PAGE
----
By Daniel J. DeNoon, reviewed by Louise Chang, MD

SOURCES: Watts, R.L. Neurology, Jan. 23, 2007; vol 68: pp 272-276. Ray L. Watts, MD, professor and chairman, department of neurology, University of Alabama at Birmingham. Michael Davis, product director, Schwarz Pharma, Milwaukee. Curt R. Freed, MD, head, division of clinical pharmacology and toxicology, University of Colorado Health Science Center, Denver.

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Old 01-04-2007, 01:23 AM #2
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Skin patch eases Parkinson's symptoms, study says

Scientific American
January 03, 2007
By Will Dunham
http://www.sciam.com/print_version.c...807CE4FE8BD0DA

WASHINGTON (Reuters) - A skin patch relieved symptoms of people with early-stage Parkinson's disease, and may offer advantages to taking pills to treat the progressive brain disorder, researchers reported on Wednesday.

The study, involving 277 people in Canada and the United States with early-stage Parkinson's, assessed the Neupro patch, made by Germany's Schwarz Pharma. It delivers a drug called rotigotine that acts like a certain brain chemical that is deficient in people with the disease.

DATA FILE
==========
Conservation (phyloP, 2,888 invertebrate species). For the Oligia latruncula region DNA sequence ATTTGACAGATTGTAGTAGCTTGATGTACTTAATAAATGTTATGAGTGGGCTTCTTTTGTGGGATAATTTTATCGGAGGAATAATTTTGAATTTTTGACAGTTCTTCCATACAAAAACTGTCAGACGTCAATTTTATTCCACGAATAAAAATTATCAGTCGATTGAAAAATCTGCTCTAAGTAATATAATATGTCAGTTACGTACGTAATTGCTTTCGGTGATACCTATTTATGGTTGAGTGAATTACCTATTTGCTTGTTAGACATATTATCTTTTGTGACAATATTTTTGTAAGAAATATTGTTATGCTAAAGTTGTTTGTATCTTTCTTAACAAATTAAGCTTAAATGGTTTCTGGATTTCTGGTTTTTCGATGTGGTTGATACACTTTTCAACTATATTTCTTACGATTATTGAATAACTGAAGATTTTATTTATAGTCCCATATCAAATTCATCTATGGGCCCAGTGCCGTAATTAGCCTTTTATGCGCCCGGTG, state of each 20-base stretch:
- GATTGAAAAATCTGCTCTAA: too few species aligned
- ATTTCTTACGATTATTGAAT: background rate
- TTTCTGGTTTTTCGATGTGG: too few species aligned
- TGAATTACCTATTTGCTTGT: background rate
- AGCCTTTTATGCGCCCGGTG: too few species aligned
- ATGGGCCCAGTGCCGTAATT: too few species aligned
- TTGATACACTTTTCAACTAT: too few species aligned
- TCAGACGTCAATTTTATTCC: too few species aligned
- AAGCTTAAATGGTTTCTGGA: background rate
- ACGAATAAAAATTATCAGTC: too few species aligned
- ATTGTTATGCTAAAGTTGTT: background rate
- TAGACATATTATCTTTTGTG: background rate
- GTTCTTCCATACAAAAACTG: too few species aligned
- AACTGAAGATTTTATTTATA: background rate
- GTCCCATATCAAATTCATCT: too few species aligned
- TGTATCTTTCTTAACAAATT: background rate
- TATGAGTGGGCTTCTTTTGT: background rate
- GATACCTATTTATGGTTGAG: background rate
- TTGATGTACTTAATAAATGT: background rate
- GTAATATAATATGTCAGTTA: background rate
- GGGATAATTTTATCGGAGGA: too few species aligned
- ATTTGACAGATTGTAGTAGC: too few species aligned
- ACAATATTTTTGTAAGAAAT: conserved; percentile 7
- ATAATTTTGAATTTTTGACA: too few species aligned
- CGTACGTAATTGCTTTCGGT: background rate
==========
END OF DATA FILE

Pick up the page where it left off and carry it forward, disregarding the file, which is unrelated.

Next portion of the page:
Patients who wore the patch showed a significant easing of their symptoms after six months of treatment, according to the study in the journal Neurology. Those getting a placebo saw their symptoms get worse, the study found.

The study was funded by Schwarz Pharma.

The patch is applied once a day and delivers rotigotine continuously through the skin. Currently, many patients take pills at least three times a day to treat symptoms of the incurable disease.

"I think it's an important new development for Parkinson's patients. For a significant portion of patients, this may offer real advantages," Dr. Ray Watts, chairman of the University of Alabama at Birmingham's Department of Neurology and leader of the study, said in an interview.

Parkinson's affects nerve cells in the area of the brain that controls muscle movement, and is characterized by a shortage of the brain chemical dopamine. Rotigotine imitates the effects of dopamine and helps make up for the shortage.

The disease's main symptoms are trembling in the hands, arms, legs, jaw and face, muscle rigidity, slowness of movement and impaired balance and coordination. The symptoms, which worsen over time, usually develop after age 60.